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Learn About Viral Hepatitis

Hepatitis means inflammation of the liver. This condition is often caused by a virus. In the United States, the most common causes of viral hepatitis are hepatitis B virus (HBV) and hepatitis C virus (HCV). Hepatitis B and HCV share modes of transmission and can cause severe liver disease, liver cancer and death. They disproportionately affect different populations, and we have different tools to address each type of viral hepatitis.

Hepatitis B and hepatitis C are contagious liver diseases that range in severity from a mild illness lasting a few weeks to a serious, chronic, lifelong illness due to the virus attacking the liver. Both HBV and HCV infection begin as acute infections; but in some people, the virus remains in the body, resulting in chronic disease and long-term liver problems unless treated. There are vaccines to prevent hepatitis A and HBV; however, there is no vaccine for hepatitis C. Both HBV and HCV can be diagnosed with a simple blood test. There is no cure for HBV, but with proper care and antiviral treatment, if recommended, individuals can reduce the risk of serious liver damage. New drugs can now cure most cases of HCV.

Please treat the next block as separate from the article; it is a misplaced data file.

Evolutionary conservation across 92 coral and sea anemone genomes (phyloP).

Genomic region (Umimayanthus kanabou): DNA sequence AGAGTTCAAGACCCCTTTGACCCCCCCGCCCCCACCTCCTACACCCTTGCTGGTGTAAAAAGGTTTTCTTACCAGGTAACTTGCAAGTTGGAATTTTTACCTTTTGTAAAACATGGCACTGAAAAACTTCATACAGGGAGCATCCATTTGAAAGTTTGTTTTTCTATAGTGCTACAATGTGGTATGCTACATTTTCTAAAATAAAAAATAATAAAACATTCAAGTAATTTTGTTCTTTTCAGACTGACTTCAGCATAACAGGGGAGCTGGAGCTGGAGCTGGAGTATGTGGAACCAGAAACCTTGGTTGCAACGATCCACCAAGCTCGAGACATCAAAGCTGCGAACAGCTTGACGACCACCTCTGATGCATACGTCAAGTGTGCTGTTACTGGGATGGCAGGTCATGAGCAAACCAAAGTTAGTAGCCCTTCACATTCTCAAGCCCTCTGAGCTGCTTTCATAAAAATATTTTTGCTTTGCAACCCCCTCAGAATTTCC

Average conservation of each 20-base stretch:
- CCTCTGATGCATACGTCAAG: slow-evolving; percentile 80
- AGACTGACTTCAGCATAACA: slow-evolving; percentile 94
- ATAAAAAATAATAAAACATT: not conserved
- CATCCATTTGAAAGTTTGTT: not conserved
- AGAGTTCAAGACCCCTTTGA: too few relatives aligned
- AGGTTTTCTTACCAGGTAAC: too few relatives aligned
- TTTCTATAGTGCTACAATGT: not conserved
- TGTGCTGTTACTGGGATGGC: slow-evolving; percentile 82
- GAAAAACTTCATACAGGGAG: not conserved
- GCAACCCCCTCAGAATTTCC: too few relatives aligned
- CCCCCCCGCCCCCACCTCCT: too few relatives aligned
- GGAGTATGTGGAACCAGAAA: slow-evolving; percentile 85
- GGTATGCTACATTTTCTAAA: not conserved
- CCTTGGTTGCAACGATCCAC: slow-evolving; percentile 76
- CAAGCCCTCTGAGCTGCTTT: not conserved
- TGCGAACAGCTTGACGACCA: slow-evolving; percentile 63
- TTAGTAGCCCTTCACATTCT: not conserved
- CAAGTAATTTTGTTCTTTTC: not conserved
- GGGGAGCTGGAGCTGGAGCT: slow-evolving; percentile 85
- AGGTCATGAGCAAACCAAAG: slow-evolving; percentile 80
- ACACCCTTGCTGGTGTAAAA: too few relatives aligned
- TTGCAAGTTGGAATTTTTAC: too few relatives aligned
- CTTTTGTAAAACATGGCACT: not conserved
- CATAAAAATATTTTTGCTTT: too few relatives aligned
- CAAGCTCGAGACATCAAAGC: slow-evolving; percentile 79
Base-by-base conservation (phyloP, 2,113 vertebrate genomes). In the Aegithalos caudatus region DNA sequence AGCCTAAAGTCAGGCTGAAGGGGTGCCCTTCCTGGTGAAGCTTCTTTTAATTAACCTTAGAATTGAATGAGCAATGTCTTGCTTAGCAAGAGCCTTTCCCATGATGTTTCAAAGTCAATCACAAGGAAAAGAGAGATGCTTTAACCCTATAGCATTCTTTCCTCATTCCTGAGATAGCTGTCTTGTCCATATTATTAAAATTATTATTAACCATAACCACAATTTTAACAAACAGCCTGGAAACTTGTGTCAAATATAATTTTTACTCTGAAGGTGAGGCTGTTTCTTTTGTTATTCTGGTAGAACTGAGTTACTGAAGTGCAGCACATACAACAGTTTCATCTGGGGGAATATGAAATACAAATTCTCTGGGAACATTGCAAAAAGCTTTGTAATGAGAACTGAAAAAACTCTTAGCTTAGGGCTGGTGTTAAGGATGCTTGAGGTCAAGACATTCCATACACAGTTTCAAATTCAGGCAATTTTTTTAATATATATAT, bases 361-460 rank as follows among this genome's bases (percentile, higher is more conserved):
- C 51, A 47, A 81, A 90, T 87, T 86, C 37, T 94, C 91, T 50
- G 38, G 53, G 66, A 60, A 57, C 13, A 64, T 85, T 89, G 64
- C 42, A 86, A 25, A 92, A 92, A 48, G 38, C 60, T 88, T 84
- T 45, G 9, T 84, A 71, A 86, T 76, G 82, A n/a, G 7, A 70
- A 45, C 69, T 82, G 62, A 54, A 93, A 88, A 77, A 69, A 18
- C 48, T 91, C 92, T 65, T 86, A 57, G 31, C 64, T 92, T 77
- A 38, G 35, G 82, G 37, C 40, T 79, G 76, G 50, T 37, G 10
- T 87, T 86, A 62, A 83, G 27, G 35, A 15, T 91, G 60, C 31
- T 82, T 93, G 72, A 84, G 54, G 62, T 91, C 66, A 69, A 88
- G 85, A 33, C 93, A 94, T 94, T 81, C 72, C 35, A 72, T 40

Hepatitis B Basics

Learn about the populations most affected, how hepatitis B is prevented, transmitted, diagnosed, and treated.

Hepatitis C Basics

Learn about the populations most affected, how hepatitis C is prevented, transmitted, diagnosed, treated, and cured.

Assess Your Risk, Take Action

Use these easy online tools to find out if you’re at risk for hepatitis B or hepatitis C, then take action!

Data and Trends

Learn about recent increases in HBV and HCV infections in the U.S. and what the latest data shows about liver cancer and deaths due to viral hepatitis.
Content created by Office of HIV/AIDS and Infectious Disease Policy
Content last reviewed on May 13, 2016